About the Photographer
Born in Chicago in 1926, Archie Lieberman studied at the U.S. Navy Schools of Photography and Motion Picture Camera, in Pensacola, Florida, and later at the Institute of Design in Chicago, with Laszlo Moholy-Nagy, Aaron Siskind, and Buckminster Fuller. Embarking on a career as a freelance photographer, he was a member of the Black Star photography agency for ten years, after which point he worked independently. In addition to commercial and advertising commissions, Lieberman was highly active as a photojournalist, shooting over 120 stories for Look magazine between 1952 and 1972, and publishing photographic essays in other magazines, including LIFE, Time, Paris Match, and the Saturday Evening Post. Over the course of his career, Lieberman also pursued a large number of self-directed projects, eventually completing more than twenty books on diverse topics. Even in this capacity he approached his work more as a photojournalist than an artist. "I'm suspicious of people who talk about being creative," he once stated, "In my view, God is the only creator. We are discoverers. We discover things that have always existed and put them together in a new fashion that explains life."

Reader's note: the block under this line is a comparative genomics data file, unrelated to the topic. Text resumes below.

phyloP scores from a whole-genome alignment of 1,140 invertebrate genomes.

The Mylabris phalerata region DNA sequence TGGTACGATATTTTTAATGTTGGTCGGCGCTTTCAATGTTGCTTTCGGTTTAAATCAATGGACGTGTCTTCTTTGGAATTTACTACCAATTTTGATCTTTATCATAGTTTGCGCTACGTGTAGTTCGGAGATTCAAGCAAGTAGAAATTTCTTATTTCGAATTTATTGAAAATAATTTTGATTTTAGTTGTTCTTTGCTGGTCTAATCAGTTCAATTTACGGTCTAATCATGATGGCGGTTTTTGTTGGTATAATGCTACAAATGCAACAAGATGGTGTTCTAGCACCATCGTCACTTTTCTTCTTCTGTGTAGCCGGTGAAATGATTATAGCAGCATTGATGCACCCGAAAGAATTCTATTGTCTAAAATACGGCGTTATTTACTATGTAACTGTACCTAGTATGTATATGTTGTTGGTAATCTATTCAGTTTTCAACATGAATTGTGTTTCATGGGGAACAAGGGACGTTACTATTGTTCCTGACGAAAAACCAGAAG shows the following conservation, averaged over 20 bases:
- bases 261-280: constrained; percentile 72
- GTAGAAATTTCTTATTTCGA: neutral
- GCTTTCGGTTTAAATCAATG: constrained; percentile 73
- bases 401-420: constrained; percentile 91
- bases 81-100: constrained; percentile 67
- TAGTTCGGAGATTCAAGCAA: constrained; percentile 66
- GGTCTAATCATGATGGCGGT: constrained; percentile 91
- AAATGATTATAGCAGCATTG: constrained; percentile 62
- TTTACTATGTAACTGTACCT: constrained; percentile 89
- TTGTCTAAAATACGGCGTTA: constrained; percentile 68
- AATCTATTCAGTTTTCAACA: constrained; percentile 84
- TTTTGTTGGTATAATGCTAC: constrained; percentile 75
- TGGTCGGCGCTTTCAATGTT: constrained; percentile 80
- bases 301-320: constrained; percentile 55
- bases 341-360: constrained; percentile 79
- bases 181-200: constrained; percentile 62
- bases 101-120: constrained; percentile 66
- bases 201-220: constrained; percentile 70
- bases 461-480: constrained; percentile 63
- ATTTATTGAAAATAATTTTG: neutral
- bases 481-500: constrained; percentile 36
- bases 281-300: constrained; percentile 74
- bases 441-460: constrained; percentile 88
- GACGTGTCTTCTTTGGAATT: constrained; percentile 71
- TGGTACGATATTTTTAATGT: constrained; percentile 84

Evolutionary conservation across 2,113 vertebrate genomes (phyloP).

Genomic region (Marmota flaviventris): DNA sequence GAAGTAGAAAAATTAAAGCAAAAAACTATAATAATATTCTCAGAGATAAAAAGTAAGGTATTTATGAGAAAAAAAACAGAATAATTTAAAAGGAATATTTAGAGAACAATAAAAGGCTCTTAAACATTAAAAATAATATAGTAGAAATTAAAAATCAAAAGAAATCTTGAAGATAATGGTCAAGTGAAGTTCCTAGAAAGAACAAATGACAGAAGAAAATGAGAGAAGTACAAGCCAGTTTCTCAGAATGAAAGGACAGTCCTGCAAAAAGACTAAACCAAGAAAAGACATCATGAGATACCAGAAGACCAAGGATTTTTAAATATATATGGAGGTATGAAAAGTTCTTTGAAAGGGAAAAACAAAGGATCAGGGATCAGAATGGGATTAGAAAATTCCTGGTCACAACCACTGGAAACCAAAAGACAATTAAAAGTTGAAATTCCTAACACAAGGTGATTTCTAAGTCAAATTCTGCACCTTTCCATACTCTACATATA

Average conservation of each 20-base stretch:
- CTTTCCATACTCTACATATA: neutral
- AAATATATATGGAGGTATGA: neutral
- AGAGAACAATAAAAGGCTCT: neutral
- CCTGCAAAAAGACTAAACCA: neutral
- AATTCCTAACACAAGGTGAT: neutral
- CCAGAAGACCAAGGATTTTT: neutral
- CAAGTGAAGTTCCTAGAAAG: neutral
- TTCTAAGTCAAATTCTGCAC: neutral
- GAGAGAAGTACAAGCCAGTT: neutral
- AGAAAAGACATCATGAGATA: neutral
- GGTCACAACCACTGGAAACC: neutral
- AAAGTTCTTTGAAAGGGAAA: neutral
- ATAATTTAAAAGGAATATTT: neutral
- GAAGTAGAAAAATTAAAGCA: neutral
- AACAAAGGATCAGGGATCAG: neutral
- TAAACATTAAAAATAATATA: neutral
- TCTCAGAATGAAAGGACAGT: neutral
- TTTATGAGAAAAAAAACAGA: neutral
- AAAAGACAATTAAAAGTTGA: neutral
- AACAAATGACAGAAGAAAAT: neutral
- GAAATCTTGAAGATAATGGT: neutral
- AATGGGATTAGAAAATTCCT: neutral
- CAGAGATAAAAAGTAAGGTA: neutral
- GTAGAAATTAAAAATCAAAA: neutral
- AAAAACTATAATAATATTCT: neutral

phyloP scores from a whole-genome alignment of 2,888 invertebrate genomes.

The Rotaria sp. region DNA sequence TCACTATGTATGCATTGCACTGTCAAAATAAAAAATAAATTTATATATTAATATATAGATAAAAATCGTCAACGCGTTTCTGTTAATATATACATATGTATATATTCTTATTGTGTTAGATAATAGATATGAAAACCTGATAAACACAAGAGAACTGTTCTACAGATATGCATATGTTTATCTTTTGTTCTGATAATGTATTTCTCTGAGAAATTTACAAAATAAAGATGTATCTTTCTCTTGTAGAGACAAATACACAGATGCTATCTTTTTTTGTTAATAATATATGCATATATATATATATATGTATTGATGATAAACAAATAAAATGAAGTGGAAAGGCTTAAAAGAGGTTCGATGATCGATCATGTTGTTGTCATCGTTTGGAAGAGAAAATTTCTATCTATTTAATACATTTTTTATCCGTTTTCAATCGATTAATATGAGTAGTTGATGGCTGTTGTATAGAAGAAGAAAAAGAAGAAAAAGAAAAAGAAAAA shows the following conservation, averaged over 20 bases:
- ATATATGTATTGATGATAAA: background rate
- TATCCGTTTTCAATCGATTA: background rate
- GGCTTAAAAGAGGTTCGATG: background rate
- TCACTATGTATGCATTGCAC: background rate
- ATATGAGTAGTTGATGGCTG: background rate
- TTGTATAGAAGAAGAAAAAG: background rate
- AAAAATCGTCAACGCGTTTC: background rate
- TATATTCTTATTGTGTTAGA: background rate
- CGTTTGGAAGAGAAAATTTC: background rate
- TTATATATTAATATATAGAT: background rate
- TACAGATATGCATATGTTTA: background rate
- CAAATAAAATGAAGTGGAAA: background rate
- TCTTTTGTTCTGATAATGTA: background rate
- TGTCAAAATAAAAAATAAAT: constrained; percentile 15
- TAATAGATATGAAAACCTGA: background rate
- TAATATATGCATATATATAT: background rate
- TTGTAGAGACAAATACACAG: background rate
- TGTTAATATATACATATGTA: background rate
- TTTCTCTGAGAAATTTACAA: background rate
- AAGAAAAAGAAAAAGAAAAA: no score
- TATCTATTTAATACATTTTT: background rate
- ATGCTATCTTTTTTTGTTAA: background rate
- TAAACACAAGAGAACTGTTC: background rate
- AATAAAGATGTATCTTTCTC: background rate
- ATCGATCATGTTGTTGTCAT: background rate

One of Lieberman's longest running photographic projects was a twenty year study of life on a small farm in rural Illinois, spanning three generations, completed between 1954 and 1974. The photographs were eventually published as the book Farm Boy (1974). In 1983 Lieberman and his wife relocated permanently to a farm in Jo Daviess County, where he had previously photographed, although he maintained an office in Chicago, three hours away. Two years later Lieberman returned to photograph once more on the family farm in Jo Daviess Country for a new photographic commission. In the midst of an epidemic of farm foreclosures in 1985 the Focus Infinity Fund sponsored Lieberman, Tom Arndt, and Rhondal McKinney to photograph small farms in the Midwest for the documentary project Farm Families. Lieberman's photographs from this project document activities on the farm owned by the Grube family, but most of all they concentrate on the nature of family life in this setting, depicting the interactions between fathers and sons and events such as a family reunion.